So how exactly would a cyber attack play out? According to Mr Patrick, it could come in the form of a ransomware attack via a phishing campaign, which would trick someone into clicking on a link which could allow attackers to take control of that person’s account or infiltrate a system.
“Let’s say an admissions co-ordinator at a school clicks on a bad link – it could give an attacker access not only to your school, but all other networks connected to it, like the entire Department of Education,” he explained.
“This type of attack that allows them to steal data is critical – it could be student records, financial data, payroll data – any data that’s really important to the school system they can steal, lock it up, and basically say, ‘If you don’t pay us a zillion dollars, we’ll delete it or make the data public.’”
Some nations, such as North Korea, use the proceeds from these attacks to fund the development of weapons, but there’s also another, more disturbing goal – to create a state of anarchy.
“Russia has been pretty bold and blatant about the fact they want to create chaos – it’s a win-win, they get some cash from ransomware attacks, but they also create a lot of chaos,” Mr Patrick said.
“If they shut down a school system or throw critical infrastructure into disarray, it’s super helpful to their purpose of creating chaos and grinding day-to-day operations of a target country to a halt – it’s a big part of their playbook.”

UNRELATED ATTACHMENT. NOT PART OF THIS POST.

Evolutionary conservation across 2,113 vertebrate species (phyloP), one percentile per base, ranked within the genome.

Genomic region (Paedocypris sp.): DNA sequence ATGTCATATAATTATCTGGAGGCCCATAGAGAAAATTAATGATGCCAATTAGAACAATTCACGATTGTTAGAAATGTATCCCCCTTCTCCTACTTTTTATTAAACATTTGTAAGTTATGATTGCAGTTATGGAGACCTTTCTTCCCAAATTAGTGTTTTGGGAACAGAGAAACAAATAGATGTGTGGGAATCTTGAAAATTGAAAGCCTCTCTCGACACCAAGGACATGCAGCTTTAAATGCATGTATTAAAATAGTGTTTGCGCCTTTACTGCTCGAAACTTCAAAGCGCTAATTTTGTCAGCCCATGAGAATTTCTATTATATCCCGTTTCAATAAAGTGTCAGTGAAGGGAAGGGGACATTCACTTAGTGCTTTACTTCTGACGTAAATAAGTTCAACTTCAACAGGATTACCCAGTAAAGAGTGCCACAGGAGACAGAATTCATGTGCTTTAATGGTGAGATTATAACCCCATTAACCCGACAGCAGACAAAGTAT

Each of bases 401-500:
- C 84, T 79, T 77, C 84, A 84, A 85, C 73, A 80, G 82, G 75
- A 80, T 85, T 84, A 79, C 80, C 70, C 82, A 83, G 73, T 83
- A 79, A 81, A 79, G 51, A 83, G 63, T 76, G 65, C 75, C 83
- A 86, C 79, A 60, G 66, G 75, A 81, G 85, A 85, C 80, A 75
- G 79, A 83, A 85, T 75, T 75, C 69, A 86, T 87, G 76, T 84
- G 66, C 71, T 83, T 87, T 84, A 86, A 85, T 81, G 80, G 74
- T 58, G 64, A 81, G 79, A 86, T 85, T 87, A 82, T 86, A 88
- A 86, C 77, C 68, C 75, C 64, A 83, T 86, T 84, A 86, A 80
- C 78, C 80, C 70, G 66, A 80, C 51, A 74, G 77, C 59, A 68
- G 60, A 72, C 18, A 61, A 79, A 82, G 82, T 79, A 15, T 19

And finally, Mr Patrick said these attacks were also used to gather information on as many people – including regular citizens – as possible.
Mr Patrick, who is originally from the US and spent 20 years working in Silicon Valley, including with Tesla CEO Elon Musk, now works for cybersecurity firm Zirilio after moving to Australia around a year ago.
He said the Zirilio Security Operations Centre has recorded a suspicious fall in the number of Russian-origin cyber attacks on Australian companies in the past fortnight, a chilling sign that a major ransomware campaign could be in the works.
Mr Patrick said it could be the “calm before the storm”, and that a major attack could be imminent, especially given how strategic an attack against Australia would be in the lead up to the federal election, which will be held in May at the latest.